My name is Chris and I'm working on my first Java game. Thus far, I have created a tile based 2D game, however my level is done in such a way so that if I create an image and its all green, then that green would stand for a grass tile. If I put a pixel of blue, the game would assign that as a water tile.

However, that limits the game to how I design the level, I'd much rather have an infinite terrain of tiles.

Being a beginner, I looked up different ways to do so. A particularly poignant method was something called a Perlin Noise.

I looked into it but it seemed very complex.

Would somebody mind defining it in simpler terms?

Also, if you have any tutorials that 'dumb' it down a bit and give a brief overview, that'd be fantastic!

Sorry I haven't been too specific, I'm actually avoiding from doing so.

  • Not completely sure what you want to achieve, but from what I get it seems Perlin noise is not the right tool for you. – Henry Sep 12 '14 at 20:44
  • It doesn't seem fit for me without any doubt, Worst I could do is give it a try. – Kultid_Games Sep 12 '14 at 22:57

Perlin noise was brilliantly covered by Daniel Shiffman on The Nature Of Code. It's an online book that has awesome Javascript/ProcessingJS sample code to demonstrate some of the important concepts:

A good random number generator produces numbers that have no relationship and show no discernible pattern. As we are beginning to see, a little bit of randomness can be a good thing when programming organic, lifelike behaviors. However, randomness as the single guiding principle is not necessarily natural. An algorithm known as “Perlin noise”, named for its inventor Ken Perlin, takes this concept into account. Perlin developed the noise function while working on the original Tron movie in the early 1980s; it was designed to create procedural textures for computer-generated effects. In 1997 Perlin won an Academy Award in technical achievement for this work. Perlin noise can be used to generate various effects with natural qualities, such as clouds, landscapes, and patterned textures like marble.

Perlin noise has a more organic appearance because it produces a naturally ordered (“smooth”) sequence of pseudo-random numbers. The graph on the left below shows Perlin noise over time, with the x-axis representing time; note the smoothness of the curve. The graph on the right shows pure random numbers over time.

enter image description here (The code for generating these graphs is available in the accompanying book downloads.)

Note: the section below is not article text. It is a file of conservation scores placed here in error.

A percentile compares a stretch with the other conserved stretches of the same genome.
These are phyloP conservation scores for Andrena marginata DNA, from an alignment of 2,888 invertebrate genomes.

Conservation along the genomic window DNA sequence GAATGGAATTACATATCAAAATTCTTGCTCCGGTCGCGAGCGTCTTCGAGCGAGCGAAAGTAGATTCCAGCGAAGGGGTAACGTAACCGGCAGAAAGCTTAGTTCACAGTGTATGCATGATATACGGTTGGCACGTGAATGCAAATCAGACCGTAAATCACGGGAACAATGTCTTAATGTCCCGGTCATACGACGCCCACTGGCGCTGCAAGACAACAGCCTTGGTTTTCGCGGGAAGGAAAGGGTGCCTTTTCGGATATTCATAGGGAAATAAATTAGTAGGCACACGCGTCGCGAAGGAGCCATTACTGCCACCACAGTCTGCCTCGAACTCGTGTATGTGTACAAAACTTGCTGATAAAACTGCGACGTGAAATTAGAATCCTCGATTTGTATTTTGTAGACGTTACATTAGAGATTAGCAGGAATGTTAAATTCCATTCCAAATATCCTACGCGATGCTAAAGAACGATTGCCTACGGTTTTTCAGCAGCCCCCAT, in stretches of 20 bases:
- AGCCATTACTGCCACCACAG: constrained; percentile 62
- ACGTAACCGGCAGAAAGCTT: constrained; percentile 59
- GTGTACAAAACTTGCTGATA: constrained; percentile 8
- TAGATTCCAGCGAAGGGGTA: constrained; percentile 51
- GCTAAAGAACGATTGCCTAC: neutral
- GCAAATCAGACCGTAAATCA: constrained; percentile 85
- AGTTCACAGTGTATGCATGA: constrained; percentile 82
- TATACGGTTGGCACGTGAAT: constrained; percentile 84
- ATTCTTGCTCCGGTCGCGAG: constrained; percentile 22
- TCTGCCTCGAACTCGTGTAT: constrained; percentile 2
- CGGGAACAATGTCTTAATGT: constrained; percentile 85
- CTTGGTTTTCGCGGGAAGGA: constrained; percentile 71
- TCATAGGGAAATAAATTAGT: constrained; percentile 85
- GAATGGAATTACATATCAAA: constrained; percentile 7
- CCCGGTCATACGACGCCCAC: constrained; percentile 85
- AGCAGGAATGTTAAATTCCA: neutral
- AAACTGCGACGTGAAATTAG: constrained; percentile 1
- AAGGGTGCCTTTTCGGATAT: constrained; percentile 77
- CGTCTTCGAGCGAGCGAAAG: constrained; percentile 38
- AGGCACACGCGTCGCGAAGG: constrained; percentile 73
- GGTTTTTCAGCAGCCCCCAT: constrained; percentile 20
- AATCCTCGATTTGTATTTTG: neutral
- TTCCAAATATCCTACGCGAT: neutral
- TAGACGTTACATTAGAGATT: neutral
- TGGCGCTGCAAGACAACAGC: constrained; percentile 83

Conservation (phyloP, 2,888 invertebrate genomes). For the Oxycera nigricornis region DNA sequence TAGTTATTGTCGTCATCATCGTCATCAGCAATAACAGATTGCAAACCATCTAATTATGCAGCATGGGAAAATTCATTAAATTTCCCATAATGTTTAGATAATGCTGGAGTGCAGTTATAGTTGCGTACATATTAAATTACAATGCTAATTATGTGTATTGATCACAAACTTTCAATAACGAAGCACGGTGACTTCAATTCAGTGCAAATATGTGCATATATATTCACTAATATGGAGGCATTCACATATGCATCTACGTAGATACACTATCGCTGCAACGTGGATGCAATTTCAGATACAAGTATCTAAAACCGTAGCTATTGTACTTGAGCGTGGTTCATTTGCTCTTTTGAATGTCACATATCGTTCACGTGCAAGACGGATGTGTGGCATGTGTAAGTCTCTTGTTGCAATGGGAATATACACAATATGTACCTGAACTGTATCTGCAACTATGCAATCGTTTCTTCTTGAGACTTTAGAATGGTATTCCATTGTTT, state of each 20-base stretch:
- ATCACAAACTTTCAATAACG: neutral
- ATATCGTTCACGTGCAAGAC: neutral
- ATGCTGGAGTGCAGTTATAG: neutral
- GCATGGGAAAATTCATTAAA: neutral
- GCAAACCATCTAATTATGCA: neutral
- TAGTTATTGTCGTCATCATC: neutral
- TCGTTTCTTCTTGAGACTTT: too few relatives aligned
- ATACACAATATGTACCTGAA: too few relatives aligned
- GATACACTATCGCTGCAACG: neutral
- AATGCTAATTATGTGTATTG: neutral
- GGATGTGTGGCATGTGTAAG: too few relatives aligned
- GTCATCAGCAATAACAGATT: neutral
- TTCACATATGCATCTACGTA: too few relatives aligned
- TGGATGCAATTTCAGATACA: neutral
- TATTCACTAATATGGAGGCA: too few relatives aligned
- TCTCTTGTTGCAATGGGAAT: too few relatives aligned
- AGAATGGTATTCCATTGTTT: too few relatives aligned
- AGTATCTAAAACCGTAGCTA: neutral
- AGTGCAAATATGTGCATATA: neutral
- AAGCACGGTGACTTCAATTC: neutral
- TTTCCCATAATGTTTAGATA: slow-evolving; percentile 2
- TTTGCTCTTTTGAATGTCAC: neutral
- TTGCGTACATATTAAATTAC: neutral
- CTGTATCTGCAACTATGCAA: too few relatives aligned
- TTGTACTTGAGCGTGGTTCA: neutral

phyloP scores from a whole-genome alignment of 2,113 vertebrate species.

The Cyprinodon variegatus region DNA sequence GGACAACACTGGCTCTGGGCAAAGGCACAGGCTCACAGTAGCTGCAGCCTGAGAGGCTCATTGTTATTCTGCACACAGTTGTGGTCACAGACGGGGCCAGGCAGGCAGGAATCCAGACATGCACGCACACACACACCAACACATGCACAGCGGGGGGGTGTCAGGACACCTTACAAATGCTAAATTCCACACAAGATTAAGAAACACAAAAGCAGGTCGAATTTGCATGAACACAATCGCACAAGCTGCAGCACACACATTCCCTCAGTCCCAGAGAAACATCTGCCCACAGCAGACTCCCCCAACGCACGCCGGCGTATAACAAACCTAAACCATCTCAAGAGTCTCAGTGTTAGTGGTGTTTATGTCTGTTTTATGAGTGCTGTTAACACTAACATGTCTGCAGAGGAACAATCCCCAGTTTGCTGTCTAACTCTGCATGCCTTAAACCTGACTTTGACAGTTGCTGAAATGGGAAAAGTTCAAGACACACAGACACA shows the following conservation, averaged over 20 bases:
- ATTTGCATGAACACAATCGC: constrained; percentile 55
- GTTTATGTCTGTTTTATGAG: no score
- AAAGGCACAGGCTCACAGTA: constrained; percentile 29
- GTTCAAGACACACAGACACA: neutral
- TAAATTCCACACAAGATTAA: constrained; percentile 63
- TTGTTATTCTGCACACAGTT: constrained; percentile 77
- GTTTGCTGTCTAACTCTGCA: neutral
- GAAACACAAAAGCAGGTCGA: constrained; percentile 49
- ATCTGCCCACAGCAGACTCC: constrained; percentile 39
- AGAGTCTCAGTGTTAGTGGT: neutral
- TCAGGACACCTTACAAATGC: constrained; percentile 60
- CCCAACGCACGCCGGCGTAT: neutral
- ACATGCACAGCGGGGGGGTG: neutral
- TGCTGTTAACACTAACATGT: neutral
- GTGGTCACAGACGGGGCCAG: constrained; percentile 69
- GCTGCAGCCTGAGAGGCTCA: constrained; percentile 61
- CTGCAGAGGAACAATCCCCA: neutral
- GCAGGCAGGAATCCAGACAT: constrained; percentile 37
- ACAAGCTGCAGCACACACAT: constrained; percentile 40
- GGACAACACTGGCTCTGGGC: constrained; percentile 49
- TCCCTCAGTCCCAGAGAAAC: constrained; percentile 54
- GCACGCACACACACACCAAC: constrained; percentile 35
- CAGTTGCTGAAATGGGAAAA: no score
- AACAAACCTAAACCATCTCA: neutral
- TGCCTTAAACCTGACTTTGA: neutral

Khan Academy dedicated the entire advanced Javascript lessons to dissect some of the stuff shown by Shiffman on his book. They have great lessons on randomness, and of course, one just for the Perlin noise.

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  • 2
    Thank you very much. Well summed up and love the back story behind it. Thank you. – Kultid_Games Sep 12 '14 at 22:56

I'd suggest skipping Perlin Noise and taking a look at something called OpenSimplex Noise.

It's useful for basically all of the same things as Perlin Noise, but it has significantly fewer visible directional artifacts. Basically, the noise takes an input coordinate (in 2D, 3D, or 4D) and returns a value between -1 and 1. The output values vary continuously with the input coordinate changes.

Here are three 256x256 images generated using noise (x / 24.0, y / 24.0):

  • The first one is the raw noise
  • The second one is green where the values are greater than zero, and blue otherwise
  • The third one is blue where the values are greater than -0.2 and less than 0.2, and green otherwise.

Note that there's also Simplex Noise (different algorithm from OpenSimplex) that has reduced directional artifacts compared to Perlin Noise, but the 3D and higher implementations of Simplex Noise (if you happen to want to use 3D noise to vary anything in 2D over time) are saddled with a patent.

OpenSimplex Noise is actually an algorithm I've developed for a game of my own, so shameless plug I know, but I think it's the best for you out of what's available.

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You are not obliged to get the full understanding of the perlin or simplex implementation immediately. You can slowly learn while playing with parameters of the various methods you will find. Just use it by feeding x,y, possibly z or more dimension arguments with the coordinates of a grid for example. To keep it simple, you basically mix/superimpose several layers(octaves) of interpolated random images at different scales .

You may also want to evaluate and store your noise offline because of the processing charge it may imply if used at run-time (although depending on the resolution / octaves and your processing budget or testing purposes, you can achieve quite decent real time frame rates too).

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